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  • Danny Martinez
    ENGLISH I had no difficulty whatsoever learning English [entered first grade in 1949], but a number of extraneous factors worked in my favor. Both my parents
    Message 1 of 2 , Dec 18, 2001

      I had no difficulty whatsoever learning English [entered first grade in
      1949], but a number of extraneous factors worked in my favor. Both my
      parents spoke near-perfect English. My father was a lawyer and my mother
      was a teacher. I went to a private school. I loved to read and nearly
      everything worth reading then was in English. The "system" taught me that
      anything native, like Cebuano literature ["Bisaya" magazine was in wide
      circulation then], was "inferior." Entirely apart from these factors, I
      simply fell in love with the language and in this regard can vouch for
      the fact that most of my classmates preferred to learn English than
      Tagalog. How we hated the Baralila and the Wikang Pambansa. Were we
      "brainwashed" into believing that Tagalog, being native, was inferior to
      English? Perhaps. But although we were unable to articulate it then, I
      believe now that we also instinctively felt no compelling need whatsoever
      to learn a third language in addition to English, which we learned mostly
      in school, and Cebuano, which we spoke at home and in the streets.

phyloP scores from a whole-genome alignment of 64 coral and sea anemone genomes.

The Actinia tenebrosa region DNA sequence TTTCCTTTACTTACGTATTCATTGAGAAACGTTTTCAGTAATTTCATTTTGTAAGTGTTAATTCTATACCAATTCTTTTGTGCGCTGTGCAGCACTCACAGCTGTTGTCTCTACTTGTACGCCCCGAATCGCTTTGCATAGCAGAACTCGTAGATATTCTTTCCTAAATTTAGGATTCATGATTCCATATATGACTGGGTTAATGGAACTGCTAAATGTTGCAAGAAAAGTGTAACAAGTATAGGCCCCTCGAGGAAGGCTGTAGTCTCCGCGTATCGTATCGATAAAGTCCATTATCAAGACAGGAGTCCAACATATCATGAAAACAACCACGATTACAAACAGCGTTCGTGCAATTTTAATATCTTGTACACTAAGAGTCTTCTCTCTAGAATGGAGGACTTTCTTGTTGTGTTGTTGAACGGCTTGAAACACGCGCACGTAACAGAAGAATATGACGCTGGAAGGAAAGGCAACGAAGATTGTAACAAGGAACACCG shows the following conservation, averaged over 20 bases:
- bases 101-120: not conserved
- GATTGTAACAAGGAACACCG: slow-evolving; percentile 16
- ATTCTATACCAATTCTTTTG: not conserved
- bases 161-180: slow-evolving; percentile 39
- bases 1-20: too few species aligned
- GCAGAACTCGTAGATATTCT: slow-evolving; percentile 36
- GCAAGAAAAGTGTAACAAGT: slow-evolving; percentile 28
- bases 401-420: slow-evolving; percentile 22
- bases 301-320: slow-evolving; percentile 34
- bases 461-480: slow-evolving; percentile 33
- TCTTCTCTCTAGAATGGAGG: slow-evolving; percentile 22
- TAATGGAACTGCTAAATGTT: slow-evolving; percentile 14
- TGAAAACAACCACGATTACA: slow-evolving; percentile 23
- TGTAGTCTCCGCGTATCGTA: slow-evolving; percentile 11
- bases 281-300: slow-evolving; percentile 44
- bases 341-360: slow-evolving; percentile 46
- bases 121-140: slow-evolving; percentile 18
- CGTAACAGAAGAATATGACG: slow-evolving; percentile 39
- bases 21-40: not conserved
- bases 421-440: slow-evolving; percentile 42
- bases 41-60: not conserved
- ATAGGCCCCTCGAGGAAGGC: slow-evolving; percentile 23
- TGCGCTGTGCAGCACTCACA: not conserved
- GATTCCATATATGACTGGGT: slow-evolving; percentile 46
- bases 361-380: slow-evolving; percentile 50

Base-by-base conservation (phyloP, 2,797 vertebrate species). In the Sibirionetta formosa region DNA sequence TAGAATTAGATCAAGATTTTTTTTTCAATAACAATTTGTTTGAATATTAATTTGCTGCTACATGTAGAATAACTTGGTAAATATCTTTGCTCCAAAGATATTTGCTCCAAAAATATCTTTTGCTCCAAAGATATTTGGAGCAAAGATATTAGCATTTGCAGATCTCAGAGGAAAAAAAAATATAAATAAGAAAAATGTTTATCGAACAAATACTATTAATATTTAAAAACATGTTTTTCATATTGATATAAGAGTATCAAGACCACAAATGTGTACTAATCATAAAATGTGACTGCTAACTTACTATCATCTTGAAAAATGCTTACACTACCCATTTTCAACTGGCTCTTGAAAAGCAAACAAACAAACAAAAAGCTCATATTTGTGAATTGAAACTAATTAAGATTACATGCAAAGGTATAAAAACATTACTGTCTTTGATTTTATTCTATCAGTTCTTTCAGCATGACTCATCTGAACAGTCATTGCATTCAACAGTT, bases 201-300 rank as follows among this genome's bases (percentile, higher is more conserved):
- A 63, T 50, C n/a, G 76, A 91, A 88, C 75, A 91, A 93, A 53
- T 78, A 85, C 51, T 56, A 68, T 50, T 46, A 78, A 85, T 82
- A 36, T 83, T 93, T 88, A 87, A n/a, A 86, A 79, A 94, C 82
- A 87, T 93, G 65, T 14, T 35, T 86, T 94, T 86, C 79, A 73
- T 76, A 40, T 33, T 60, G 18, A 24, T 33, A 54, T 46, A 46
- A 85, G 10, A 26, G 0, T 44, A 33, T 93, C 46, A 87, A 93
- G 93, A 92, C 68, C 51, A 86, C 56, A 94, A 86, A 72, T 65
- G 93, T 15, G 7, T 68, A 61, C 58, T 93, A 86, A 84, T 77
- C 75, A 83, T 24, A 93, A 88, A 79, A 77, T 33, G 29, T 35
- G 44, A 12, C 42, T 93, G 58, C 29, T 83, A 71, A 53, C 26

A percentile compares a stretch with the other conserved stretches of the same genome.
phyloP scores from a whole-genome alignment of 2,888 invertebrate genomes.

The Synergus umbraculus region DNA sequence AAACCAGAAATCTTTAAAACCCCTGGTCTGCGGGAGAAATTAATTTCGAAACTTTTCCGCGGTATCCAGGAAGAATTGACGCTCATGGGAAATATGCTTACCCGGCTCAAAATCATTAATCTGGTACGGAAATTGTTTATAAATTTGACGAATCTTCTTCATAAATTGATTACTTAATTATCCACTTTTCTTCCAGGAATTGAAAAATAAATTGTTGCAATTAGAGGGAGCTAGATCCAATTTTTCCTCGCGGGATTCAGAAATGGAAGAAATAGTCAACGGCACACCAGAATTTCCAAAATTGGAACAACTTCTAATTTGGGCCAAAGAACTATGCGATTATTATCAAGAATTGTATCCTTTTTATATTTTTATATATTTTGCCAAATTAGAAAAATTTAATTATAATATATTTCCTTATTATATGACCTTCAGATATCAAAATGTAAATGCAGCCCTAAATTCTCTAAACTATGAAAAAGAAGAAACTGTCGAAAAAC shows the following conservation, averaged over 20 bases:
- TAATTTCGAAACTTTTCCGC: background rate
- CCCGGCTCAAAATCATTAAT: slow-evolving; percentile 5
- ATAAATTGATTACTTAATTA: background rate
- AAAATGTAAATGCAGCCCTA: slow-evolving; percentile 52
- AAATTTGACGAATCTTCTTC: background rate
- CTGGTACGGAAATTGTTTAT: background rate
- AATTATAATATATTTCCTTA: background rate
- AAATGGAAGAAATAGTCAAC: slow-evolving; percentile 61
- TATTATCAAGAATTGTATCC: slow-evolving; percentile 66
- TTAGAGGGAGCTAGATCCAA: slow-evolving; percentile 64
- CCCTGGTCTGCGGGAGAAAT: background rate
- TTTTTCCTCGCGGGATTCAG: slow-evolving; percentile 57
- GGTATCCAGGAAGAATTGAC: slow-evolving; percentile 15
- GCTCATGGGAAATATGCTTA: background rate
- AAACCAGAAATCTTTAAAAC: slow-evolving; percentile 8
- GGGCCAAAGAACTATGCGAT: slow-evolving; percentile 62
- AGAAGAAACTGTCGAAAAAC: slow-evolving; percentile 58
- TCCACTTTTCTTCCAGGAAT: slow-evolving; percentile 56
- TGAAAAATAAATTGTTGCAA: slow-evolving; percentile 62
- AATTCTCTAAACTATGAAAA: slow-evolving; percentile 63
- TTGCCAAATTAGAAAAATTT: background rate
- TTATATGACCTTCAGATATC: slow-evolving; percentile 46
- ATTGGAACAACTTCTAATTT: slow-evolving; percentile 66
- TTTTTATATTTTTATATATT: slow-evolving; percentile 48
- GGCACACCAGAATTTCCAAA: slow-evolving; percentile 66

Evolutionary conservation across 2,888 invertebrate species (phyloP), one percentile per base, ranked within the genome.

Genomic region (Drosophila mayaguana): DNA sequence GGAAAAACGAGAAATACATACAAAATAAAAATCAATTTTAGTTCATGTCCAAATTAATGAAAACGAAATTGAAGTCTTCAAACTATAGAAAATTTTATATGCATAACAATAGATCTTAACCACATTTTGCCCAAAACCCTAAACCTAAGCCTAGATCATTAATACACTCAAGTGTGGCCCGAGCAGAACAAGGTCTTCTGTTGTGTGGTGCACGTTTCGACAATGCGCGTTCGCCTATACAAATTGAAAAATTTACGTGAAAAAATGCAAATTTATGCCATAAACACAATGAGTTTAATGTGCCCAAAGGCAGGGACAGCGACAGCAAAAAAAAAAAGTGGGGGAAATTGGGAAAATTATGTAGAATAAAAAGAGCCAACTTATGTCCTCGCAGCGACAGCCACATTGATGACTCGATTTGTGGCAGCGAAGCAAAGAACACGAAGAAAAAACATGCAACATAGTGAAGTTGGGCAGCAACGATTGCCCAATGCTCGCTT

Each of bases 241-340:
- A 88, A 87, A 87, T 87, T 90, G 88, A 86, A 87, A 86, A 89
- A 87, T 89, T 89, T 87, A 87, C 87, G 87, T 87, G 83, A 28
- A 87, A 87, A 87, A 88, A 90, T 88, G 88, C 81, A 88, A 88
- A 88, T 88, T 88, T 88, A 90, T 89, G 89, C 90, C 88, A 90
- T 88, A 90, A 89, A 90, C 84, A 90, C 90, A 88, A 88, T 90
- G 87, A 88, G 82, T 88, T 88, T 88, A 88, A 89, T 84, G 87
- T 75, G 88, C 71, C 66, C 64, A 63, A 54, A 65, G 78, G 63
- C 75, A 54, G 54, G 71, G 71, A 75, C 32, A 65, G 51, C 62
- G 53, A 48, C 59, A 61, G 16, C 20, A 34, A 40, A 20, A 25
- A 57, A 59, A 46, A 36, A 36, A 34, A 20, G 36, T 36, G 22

I can't disagree with those who find English a difficult language to
      learn, vis-a-vis Spanish, for instance, which has more cogent grammatical
      rules, apart from being much easier to spell and pronounce. The flaw in
      this conclusion, however, is that it completely ignores subjectivity.
      What I'm trying to say is that one who either loves the Chinese language
      or feels a compelling need to learn it is likely to find it easier than
      Burmese or Russian. [And incidentally, how many actually say to
      themselves, "I'm going to learn this or that language because it's easier
      to learn?"]

      I'm no believer in "national" languages, but if the nations of the
      Philippines believe they need one, I would prefer English to
      Tagalog/Filipino/Pilipino for two common-sensical reasons. First, because
      no indigenous language will lord it over the rest [forcing everyone else
      to become tri-lingual], and second, because, like it or not, English has
      become the lingua franca of regional and global commerce and diplomacy. I
      believe we have much to learn from Singapore and Papua New Guinea,
      neither of which equates their choice of English with a lack of
      patriotism. [China is expected to spend at least 12 million dollars this
      year alone teaching its scientists, scholars and diplomats English.]

      At the end of the day, no matter our individual preferences and biases,
      the choice of which language or languages to preserve and promote
      [whether in schools or in courtrooms], after a period of intelligent
      debate, belongs to the nations that speak them, not to the structures
      that govern them, especially when the consent of the governed has become
      a permanent, unchallenged assumption.


      Spanish should be actively encouraged and promoted, although not
      compelled, if for one reason and one reason alone: Sen. Blas Ople points
      to the fact that in the archives of Spain and Mexico [and in a few other
      countries], there are no less than eleven million documents written in
      Spanish relating to the Philippines which have yet to be translated. This
      is an academic gold mine awaiting rediscovery and appraisal. This is a
      treasure trove we cannot consign to the dustbin of history. The prolific
      and articulate Elizabeth Medina [I understand she's Cebuana] makes the
      compelling argument that we cannot fully understand and appreciate our
      past without comprehending the tongue in which much of it was recorded.